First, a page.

The 38-day meet featured the $500,000, Grade 2 Illinois Derby, won by Musket Man. The Derek Ryan-trained colt was sent off as the slight favorite in the field of ten and was a powerful winner under jockey Eibar Coa. Musket Man is scheduled to be the 8th consecutive Illinois Derby winner to compete in the Run for the Roses on May 2.
Illinois Champion’s Day produced the usual array of exciting and surprising finishes, as six $100,000 stakes for Illinois-breds took center stage. The day’s big winners, aside from the champion horses, were jockey Lyndie Wade, who won three stakes, and trainers Christine Janks and Brian Williamson, who each saddled a pair of winners.
It was an exciting race to the finish between jockeys Tim Thornton and Inez Karlsson for meet’s leading rider. The two traded punches through much of the last week, but in the end Thornton won his third Hawthorne title, besting Karlsson 46-43. Karlsson did lead in total earnings, as her mounts totaled $767,388. Lyndie Wade, bolstered by his huge Champion’s Day performance, finished second in earnings with $708,576.
Apprentice Brandon Meier also had a strong showing during the spring meet, while making his Hawthorne debut. He finished the meet with 33 wins, good for fourth-place in the overall standings, just one behind Wade.
Almost from the get-go, it seemed like trainer Frank Kirby had an insurmountable lead in the trainer standings. The venerable conditioner easily won his 8th Hawthorne training title, finishing the meet with 36 wins, more than double his nearest pursuer. Kirby did it with quality and quantity; he also started 195 horses, more than doubling Hector Magana’s starters. Magana finished second in both categories.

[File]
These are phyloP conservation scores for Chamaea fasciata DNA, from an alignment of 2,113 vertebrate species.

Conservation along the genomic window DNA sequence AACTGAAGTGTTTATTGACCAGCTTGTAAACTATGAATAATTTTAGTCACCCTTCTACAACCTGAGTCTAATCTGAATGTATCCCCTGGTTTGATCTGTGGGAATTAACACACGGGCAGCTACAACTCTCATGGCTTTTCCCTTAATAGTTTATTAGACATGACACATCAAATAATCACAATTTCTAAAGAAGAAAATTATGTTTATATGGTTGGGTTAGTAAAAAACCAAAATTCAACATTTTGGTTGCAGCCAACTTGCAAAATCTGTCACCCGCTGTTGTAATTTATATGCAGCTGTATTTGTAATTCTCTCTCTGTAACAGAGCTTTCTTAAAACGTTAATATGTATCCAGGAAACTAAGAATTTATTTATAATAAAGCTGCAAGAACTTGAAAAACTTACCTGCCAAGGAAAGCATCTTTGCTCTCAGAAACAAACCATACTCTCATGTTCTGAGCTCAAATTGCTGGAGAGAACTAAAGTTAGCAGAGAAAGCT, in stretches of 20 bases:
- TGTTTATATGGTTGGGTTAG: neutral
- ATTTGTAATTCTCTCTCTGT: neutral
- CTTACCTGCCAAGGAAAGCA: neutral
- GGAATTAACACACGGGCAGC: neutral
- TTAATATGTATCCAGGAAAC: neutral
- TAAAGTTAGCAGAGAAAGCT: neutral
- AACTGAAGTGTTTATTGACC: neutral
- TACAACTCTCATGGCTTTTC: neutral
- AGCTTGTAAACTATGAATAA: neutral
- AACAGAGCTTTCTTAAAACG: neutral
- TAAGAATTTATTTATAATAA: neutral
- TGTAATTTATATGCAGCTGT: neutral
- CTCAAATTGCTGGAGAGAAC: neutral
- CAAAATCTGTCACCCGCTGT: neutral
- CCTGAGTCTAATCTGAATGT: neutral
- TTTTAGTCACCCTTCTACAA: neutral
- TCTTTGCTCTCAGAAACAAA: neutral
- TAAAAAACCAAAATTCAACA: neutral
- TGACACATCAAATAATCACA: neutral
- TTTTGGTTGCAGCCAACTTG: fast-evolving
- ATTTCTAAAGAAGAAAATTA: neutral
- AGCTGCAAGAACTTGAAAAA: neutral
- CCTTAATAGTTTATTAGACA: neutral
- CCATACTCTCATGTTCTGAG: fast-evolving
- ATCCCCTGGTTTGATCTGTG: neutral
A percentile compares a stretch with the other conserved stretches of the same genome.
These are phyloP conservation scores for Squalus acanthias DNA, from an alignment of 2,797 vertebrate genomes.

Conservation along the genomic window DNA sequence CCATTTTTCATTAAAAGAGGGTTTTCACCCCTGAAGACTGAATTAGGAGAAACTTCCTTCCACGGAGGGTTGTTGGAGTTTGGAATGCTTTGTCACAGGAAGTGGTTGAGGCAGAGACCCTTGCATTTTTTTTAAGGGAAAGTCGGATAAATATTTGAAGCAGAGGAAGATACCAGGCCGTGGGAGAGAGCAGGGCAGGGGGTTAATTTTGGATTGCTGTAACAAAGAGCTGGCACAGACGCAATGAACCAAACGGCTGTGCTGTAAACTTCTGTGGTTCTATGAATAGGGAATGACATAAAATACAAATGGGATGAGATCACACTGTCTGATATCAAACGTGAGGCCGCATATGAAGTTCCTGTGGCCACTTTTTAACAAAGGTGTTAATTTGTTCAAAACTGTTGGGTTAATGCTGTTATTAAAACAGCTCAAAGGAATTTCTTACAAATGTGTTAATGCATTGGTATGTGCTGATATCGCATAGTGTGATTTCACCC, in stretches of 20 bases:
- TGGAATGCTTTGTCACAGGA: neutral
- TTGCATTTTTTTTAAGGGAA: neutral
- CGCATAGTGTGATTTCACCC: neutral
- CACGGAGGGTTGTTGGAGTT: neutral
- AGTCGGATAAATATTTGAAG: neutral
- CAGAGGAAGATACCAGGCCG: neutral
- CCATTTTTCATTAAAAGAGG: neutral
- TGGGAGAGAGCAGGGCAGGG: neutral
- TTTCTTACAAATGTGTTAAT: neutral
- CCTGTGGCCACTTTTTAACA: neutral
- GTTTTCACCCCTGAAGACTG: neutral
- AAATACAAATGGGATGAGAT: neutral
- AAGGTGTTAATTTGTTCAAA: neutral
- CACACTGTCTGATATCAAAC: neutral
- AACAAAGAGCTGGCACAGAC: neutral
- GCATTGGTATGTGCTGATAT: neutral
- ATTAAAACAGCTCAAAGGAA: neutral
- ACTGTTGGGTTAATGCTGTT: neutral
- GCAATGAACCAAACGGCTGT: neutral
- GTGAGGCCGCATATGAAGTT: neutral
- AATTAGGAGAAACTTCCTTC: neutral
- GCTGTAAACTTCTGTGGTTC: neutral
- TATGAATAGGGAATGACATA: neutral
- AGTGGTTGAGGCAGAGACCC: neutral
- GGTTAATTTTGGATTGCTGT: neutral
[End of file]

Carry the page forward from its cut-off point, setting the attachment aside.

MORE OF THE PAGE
Aside from the top two, many local trainers had solid meets, including Roger Brueggemann, Joel Berndt and Tammy Domenosky, the latter truly catapulting on the scene, as her mounts hit-the-board 20 out of 25 starts, including 9 wins.
Magana’s primary clients, Midwest Thorougbreds (Karen and Richard Papiese), were far and away the leading owners of the meet, as their horses greeted the photographer 18 times. Eagle Valley Farm (John Haran) finished second with 15 wins.
Away from the track—but still directly related to racing—Hawthorne’s Survivor Contest became a national story, when 4 out of the 3,591 players who entered the free online tournament, walked away with $25,000 apiece. The winners needed to pick one horse a day to finish in-the-money for 34 consecutive days in order to win the grand prize of $100,000.
Overall, Hawthorne was able to put forth a strong meet, despite some tough times and conditions. “I’m very pleased with the overall performance of our meet,” stated Assistant General Manager Jim Miller. “To show positive figures on-site, along with being ahead of the national trend overall is a testament to our Marketing efforts and facility improvements. We were crushed by terrible weather as we had over nine inches of rain this spring, and a slumping economy which is taking its toll on everyone, but we are trending positively and look to have a great fall meet.”
Live racing resumes on October 1st and will continue through the end of the year.